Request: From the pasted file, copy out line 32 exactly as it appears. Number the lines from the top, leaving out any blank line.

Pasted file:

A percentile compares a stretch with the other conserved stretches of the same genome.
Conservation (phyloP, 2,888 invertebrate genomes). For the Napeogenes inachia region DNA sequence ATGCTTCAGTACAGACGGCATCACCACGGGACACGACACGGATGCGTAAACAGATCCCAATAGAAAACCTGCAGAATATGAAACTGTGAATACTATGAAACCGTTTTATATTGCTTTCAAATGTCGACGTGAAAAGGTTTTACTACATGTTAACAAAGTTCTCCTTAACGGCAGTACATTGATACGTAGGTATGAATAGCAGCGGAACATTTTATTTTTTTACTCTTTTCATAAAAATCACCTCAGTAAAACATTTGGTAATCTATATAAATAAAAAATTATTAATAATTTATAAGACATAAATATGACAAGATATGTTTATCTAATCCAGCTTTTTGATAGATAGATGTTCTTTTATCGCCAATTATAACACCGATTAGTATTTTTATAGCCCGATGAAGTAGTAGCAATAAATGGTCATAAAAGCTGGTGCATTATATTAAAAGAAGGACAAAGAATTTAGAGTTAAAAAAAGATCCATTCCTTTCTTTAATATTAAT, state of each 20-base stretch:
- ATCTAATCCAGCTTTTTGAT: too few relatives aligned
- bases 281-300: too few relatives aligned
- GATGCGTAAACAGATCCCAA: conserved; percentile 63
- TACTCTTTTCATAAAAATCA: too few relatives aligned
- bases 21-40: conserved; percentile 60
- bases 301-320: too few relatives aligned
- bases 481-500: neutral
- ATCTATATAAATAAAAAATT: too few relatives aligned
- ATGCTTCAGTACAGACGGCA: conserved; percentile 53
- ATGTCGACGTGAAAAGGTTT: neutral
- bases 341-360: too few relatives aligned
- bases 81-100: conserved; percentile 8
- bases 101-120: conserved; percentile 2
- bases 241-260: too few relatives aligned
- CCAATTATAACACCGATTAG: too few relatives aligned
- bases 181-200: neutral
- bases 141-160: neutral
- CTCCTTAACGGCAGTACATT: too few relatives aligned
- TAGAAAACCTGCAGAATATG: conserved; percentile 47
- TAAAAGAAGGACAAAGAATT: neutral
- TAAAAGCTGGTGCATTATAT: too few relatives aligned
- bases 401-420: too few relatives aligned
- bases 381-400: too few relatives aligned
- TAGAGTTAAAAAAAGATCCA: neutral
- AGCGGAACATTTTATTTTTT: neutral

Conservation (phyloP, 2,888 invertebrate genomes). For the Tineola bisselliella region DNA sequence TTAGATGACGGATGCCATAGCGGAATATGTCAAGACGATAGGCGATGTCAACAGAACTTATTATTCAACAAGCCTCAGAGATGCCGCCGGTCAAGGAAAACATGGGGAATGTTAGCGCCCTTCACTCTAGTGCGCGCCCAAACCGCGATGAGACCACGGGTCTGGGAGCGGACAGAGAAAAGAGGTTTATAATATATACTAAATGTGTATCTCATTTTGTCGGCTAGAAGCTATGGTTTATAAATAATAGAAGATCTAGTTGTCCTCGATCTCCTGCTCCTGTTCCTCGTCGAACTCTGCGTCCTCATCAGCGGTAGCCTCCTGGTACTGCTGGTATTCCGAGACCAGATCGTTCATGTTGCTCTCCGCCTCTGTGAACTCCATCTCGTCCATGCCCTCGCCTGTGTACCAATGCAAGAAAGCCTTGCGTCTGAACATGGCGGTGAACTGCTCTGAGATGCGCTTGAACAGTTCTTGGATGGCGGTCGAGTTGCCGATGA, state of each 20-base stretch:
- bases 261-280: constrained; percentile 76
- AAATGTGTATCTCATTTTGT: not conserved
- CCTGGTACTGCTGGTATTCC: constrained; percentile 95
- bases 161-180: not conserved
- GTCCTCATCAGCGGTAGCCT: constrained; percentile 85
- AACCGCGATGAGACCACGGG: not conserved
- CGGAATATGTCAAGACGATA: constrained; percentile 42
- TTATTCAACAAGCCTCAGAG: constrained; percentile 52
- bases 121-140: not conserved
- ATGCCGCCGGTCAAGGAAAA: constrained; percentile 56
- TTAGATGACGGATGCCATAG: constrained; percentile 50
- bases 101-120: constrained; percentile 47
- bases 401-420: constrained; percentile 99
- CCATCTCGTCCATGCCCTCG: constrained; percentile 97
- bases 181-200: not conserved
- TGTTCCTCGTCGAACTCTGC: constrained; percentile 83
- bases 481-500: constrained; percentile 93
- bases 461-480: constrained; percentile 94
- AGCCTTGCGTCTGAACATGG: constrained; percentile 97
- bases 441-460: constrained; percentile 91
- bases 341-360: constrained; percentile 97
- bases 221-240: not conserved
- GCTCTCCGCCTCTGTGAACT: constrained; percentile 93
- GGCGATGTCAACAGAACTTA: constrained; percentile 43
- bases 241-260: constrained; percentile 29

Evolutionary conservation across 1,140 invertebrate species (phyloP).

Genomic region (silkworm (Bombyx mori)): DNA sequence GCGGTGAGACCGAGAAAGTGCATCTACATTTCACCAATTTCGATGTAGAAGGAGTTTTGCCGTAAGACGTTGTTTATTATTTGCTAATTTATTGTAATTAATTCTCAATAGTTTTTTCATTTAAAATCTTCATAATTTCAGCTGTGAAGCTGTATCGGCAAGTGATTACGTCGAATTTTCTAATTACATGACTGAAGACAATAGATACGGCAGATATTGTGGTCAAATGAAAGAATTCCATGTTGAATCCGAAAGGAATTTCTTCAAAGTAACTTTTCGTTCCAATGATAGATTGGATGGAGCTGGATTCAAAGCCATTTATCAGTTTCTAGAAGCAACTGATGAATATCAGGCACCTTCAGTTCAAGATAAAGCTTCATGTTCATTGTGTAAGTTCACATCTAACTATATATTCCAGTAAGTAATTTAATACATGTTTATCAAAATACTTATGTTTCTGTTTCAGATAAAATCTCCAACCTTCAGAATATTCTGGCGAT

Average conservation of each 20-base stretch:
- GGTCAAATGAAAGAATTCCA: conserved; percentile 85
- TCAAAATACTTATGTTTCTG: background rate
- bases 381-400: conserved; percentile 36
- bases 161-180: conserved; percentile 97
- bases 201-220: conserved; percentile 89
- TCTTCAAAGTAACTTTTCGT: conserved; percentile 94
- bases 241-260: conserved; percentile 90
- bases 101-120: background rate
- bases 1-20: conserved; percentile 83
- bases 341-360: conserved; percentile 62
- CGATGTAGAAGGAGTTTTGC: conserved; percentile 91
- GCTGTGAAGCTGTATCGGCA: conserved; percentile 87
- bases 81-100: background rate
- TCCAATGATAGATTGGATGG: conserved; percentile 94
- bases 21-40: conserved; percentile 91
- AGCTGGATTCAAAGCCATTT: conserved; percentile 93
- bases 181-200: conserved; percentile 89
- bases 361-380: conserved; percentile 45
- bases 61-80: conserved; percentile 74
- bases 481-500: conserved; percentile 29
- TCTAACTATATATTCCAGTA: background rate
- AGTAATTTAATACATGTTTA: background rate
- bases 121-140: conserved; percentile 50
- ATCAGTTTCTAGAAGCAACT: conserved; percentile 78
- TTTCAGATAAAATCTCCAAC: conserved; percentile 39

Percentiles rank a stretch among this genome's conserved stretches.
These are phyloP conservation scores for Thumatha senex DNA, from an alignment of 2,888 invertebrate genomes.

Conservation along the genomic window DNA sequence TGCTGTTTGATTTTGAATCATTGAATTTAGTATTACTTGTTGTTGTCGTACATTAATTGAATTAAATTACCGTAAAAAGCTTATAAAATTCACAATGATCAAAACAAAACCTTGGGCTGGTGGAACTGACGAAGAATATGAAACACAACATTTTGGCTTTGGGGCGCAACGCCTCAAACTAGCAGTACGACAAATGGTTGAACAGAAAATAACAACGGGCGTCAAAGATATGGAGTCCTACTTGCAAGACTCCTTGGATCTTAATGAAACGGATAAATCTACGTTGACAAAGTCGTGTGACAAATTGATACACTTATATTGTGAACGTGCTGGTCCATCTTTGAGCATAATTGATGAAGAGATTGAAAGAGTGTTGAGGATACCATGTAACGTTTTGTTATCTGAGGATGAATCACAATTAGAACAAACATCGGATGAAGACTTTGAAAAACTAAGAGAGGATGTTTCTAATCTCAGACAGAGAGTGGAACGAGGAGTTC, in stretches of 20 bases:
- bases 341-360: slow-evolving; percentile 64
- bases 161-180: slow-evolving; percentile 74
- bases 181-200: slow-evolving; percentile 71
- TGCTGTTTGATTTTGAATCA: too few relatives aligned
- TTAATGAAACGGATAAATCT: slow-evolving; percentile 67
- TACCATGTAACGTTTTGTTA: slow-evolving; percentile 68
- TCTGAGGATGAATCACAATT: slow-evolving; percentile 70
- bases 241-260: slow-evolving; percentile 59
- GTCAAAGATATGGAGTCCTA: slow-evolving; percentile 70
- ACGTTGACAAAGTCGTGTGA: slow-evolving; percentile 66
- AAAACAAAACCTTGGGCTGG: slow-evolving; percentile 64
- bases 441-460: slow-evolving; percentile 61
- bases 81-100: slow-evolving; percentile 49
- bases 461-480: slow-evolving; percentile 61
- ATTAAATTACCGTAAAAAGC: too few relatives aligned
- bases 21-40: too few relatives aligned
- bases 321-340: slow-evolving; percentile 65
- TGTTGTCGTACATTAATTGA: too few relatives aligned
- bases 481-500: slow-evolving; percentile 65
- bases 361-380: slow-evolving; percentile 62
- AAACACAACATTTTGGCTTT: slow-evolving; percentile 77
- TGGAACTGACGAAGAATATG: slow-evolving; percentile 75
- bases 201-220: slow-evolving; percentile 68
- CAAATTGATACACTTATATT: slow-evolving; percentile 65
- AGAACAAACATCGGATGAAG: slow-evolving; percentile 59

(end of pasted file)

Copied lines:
- bases 161-180: not conserved